The building and area itself was beautiful and picturesque, despite the atrocities that happened there. Our guide led us down into the dungeons to see how the slaves were kept. The details are far too gruesome to write, but the experience of getting to see and hear that history firsthand is one that will never be forgotten.

Me on the canopy walk at Kakum
Thursday morning we set out on a journey to Kakum National Park, about an hour away.
At Kakum, a tour guide led us on a hike up a hill to the canopy walk which was made up of seven separate suspended bridges where you were walking on connected wooden boards held up by a metal frame and netting up to about chest height. Being hundreds of feet in the air and feeling the bridges shake as everyone walked on them was not for the faint of heart.
That night, at a final closing dinner, we were delighted to have children from a local school come put on a show of cultural drumming and dancing. They were extremely impressive and even taught us some dances. It was a lot of fun and a great way to end an amazing trip.

Friday morning we set off on our journey back to Accra to head to the airport to make the bittersweet trip back to Bloomington.
I know I speak for all of the GLOBASE Ghana participants when I say that we had an amazing, unforgettable trip in which we made many new friends, made an impact through our consulting projects, and created memories that will never be forgotten. The experience changed our lives forever.

Sunday, April 15, 2012

Kelley Experience Weekend 2012

First-Year MBA, Consumer Marketing Academy

A year ago this weekend, I decided to come to Kelley.  It’s one of the best decisions I ever made, and it’s thanks to all of the people I’ve met along the way – faculty, staff, alumni, my fellow students – all of the people who make up our little family here in Bloomington and around the world.

It may feel small and personal, but in actuality, Kelley has one of the largest, if not the largest, alumni networks in the world.  And our family grew this weekend as we welcomed newly admitted students to Kelley Experience Weekend.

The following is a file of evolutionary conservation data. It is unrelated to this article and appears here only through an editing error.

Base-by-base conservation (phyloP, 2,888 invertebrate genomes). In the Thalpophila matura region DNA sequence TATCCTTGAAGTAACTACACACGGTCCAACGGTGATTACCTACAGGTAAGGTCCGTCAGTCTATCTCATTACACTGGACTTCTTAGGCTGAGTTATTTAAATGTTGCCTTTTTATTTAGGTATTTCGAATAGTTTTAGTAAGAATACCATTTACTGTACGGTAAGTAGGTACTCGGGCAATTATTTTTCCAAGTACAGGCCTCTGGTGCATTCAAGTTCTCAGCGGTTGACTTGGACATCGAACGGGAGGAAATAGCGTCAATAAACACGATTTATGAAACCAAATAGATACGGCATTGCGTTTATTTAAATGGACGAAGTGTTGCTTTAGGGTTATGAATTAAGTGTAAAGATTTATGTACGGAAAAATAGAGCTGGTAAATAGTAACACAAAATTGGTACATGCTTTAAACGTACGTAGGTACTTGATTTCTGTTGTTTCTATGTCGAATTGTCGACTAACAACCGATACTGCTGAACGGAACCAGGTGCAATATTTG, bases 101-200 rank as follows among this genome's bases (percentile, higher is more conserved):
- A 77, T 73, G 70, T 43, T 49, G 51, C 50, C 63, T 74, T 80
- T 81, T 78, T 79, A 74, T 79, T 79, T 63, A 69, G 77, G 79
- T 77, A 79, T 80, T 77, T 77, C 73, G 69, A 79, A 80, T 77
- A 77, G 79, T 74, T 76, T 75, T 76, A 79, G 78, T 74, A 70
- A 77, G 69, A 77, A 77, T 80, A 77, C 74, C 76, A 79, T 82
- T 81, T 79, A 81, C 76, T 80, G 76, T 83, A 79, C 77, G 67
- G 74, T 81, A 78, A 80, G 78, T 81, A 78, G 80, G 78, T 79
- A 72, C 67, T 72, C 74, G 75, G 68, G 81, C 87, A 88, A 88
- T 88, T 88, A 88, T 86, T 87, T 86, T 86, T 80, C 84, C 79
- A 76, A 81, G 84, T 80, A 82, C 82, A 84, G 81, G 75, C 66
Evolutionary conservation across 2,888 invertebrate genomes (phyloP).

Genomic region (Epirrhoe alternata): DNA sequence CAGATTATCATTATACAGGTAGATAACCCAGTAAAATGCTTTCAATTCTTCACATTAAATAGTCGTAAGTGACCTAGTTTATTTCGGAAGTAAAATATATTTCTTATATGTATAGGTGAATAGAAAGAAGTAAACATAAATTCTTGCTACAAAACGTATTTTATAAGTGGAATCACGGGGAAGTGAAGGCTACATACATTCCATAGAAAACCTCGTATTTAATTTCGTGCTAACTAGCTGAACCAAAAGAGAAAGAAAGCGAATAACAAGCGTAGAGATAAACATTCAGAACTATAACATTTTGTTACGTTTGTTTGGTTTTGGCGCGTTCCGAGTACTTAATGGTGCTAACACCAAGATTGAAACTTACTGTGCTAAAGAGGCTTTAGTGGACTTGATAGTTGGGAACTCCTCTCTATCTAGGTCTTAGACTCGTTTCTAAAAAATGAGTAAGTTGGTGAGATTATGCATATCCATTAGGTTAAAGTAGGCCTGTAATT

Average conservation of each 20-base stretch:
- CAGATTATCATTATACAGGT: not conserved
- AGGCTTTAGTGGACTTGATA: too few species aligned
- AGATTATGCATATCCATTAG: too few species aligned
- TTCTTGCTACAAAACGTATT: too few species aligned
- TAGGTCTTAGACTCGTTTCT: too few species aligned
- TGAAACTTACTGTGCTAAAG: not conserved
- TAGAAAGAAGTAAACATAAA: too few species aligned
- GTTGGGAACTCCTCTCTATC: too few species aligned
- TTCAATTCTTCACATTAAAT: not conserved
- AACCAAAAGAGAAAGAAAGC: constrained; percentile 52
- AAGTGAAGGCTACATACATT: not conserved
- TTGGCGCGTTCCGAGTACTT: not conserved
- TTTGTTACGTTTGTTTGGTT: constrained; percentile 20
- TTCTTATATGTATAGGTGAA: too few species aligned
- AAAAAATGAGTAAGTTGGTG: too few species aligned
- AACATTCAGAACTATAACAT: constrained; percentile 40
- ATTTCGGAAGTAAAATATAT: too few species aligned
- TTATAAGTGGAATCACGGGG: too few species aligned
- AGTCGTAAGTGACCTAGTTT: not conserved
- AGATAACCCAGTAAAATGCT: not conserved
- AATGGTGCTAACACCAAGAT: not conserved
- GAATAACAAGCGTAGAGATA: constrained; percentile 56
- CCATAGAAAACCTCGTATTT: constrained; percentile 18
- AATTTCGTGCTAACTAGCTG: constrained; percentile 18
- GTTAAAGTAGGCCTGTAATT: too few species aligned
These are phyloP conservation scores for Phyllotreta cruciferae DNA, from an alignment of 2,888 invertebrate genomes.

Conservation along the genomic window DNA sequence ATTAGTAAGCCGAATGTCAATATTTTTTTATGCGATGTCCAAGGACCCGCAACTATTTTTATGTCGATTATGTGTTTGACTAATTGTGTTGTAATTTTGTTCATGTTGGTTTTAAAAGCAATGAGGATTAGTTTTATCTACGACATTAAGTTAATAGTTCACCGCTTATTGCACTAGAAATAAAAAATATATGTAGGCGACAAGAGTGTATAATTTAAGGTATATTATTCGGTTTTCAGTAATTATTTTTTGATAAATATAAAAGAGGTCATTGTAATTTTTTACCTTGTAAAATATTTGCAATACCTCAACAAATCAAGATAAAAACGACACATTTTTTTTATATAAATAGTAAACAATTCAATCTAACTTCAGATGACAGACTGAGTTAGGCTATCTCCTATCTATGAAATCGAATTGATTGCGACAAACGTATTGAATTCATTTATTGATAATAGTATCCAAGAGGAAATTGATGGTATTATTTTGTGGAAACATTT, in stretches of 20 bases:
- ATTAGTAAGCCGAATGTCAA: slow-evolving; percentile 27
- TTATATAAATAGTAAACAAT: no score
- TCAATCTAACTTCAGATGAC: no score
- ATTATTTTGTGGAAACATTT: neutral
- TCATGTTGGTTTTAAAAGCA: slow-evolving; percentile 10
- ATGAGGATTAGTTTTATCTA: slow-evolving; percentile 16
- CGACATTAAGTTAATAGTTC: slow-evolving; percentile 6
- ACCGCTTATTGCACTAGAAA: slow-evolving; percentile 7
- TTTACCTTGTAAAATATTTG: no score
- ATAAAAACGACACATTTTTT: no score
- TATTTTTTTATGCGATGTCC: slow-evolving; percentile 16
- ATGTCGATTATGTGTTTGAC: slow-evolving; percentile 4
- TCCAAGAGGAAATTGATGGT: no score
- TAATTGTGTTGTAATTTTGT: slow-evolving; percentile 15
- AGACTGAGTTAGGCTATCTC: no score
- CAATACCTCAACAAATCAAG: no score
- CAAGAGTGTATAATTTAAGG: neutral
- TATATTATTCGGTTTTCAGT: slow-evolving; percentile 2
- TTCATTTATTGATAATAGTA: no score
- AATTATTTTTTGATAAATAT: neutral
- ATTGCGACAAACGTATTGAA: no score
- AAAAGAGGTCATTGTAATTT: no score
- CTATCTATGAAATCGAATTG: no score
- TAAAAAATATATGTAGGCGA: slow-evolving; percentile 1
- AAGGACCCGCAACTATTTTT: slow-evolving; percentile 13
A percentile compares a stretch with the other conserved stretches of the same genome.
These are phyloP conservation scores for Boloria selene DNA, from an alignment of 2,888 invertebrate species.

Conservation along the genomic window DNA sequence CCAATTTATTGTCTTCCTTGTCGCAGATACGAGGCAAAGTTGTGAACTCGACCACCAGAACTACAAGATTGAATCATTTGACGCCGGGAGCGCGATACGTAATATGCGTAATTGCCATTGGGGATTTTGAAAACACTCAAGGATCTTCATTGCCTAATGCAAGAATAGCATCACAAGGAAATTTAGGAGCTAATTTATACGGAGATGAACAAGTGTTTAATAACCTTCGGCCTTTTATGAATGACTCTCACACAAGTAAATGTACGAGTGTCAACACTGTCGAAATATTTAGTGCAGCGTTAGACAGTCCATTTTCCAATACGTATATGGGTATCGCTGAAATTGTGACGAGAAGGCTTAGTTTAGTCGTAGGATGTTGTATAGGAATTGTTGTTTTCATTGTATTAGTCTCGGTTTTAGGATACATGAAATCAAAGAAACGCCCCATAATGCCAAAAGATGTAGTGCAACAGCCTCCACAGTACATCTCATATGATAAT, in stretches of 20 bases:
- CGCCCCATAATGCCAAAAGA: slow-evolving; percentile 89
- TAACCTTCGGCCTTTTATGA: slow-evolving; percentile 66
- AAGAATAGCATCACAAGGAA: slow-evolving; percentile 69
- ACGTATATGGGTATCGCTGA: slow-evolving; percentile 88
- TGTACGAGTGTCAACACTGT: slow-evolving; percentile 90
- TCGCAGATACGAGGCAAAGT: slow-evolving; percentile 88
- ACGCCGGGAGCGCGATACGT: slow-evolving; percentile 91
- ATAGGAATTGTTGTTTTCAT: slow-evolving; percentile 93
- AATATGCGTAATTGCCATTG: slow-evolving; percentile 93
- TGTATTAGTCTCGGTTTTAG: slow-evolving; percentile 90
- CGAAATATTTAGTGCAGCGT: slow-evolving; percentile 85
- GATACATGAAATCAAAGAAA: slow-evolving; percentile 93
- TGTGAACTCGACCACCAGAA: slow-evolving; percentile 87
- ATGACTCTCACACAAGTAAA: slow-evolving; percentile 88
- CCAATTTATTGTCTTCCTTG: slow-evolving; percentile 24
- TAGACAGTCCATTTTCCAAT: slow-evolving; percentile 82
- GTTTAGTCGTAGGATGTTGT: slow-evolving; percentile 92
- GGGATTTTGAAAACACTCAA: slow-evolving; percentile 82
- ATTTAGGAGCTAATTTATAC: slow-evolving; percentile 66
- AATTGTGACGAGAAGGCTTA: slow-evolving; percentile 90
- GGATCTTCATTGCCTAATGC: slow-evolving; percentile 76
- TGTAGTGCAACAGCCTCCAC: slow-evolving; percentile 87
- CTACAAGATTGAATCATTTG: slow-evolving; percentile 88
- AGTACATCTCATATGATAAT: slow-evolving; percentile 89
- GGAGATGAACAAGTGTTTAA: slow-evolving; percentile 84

It was a whirlwind couple of days filled with informational sessions, student panels, a global experience fair, social events at Nick’s and Kilroy’s, and more.  I met a research librarian who wants to be a brand manager, a minor league baseball player pursuing private equity, a local entrepreneur interested in corporate finance and so many others with unique backgrounds and dreams.

The highlight for me was the closing speech by Daniel Dorr, an ‘09 Kelley MBA who has worked at HP and P&G and wrote a book about his dream to climb Mount Kilimanjaro.  He likened that life-changing journey – and the self-discoveries, challenges and personal fulfillment he found along the way – to his experience here at Kelley.  It was a moving speech, one that received a standing ovation and reminded me of just how far we’ve come over the last year.

I can’t wait for the incoming class to join us on this journey in August.  Who knows, one of the students listening to Daniel Dorr could be the keynote speaker in that very same room one day.  Welcome to the family!

Wednesday, April 11, 2012

One student's GLOBASE Ghana week 1 experience

Guest Post By Rezarta Haxhillari
First-Year MBA, Consumer Marketing Academy

Cultural Drummers and Dancers at Welcome Dinner
Sunday: I can’t believe that after seven weeks of hard work and learning, we are finally in Ghana!  It feels so surreal to be here.  Our tour guide and a few of our partners welcomed us to the airport and accompanied us to our hotel.  Our tour guide’s name is George.  He will be with us for most of the trip.  Today, he shared a little bit of history about Accra.  He explained to us that by the time we leave in two weeks, he hopes to teach us about four important life stages in a Ghanaian’s life: birth, puberty, marriage and death.  I am excited to hear his stories!   Our hotel is right on the water and the ocean looks beautiful.  For our first dinner, we went to an authentic restaurant in Accra.  The food was delicious and the entertainment was great!   The restaurant had a dance group that danced a number of different traditional Ghanaian dances.  They even got us to participate in some of the dances with them.  What fun!